Not any more

YouTube veil video sparks airline safety probe

In Canada on August 2, 2010 at 12:52

Federal Transport Minister John Baird is probing whether airlines are following the rules requiring staff to see the faces of all passengers, including those wearing veils.

The move comes after a recent YouTube video posted by a British man. It appears to show two women in veils passing through an Air Canada check-in counter in Montreal last month who were not asked to remove their veils to check their faces against their passports.

However, there is cause for caution because the video has been heavily edited. It’s not clear what happened before or after the sequence posted.

The video is shot from a side angle. A man shows up at the boarding gate with four women and hands over their passports. They go through the gate, including two of the veiled women. They’re not wearing hijabs — the partial Muslim scarf — but the full veil that blocks everything but the eyes.

Baird said such actions pose a serious threat to the security of the air travelling public.

In a statement released Monday, Air Canada said the airline is aware of the video and “the safety and security of our operations is our number one priority.”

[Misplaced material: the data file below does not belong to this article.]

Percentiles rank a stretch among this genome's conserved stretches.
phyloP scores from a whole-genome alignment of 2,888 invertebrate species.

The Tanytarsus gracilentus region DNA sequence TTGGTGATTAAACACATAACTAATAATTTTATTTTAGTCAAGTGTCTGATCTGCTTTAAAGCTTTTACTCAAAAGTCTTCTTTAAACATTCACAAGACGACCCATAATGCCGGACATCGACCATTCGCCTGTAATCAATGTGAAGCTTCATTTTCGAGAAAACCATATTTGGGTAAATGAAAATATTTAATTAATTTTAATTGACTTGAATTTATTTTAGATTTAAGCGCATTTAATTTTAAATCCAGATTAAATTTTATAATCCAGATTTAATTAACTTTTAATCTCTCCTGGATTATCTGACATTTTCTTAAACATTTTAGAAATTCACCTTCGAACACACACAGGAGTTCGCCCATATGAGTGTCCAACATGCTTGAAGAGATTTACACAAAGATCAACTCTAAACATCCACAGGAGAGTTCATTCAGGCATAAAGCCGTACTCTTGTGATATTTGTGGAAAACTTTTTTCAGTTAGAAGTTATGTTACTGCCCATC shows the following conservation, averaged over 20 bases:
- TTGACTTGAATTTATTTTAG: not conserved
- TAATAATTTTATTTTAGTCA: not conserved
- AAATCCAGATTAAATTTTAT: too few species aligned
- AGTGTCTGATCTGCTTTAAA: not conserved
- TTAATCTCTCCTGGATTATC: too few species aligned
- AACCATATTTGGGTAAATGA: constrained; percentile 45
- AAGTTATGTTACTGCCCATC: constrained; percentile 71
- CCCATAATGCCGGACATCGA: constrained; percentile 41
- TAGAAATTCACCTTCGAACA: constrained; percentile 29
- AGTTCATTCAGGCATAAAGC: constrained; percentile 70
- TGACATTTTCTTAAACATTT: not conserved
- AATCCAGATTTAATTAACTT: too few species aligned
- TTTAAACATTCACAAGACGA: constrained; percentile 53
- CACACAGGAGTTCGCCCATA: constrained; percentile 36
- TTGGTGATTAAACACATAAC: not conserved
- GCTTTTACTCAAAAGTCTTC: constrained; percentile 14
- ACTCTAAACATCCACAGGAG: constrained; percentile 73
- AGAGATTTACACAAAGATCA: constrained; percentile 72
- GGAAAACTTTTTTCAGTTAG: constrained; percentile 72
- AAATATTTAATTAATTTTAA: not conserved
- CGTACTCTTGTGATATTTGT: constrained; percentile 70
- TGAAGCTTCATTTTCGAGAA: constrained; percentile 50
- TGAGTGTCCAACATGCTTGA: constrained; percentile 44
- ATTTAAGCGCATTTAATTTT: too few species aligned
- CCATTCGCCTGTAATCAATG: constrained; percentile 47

“We comply with Transport Canada regulations requiring passengers to present government-issued photo ID before boarding … and our agents are trained, to verify photo ID in a private area away from other passengers, as required for religious or medical reasons,” said Air Canada spokewoman Isabelle Arthur.

Air Canada has “reminded our employees of these procedures and are also working with Transport Canada on this matter,” she said.

The British man who posted the video has not yet responded to a request from CBC News for comment.

Baird said there are procedures in place to verify the identity of anyone who has his or her face covered. The approach is consistent with international standards, regardless of culture or religion.

Last year, the Canadian Muslim Congress supported legislation that would ban face-covering veils altogether, arguing the veils pose a security risk, and represented Islamic extremism.

via cbc.ca

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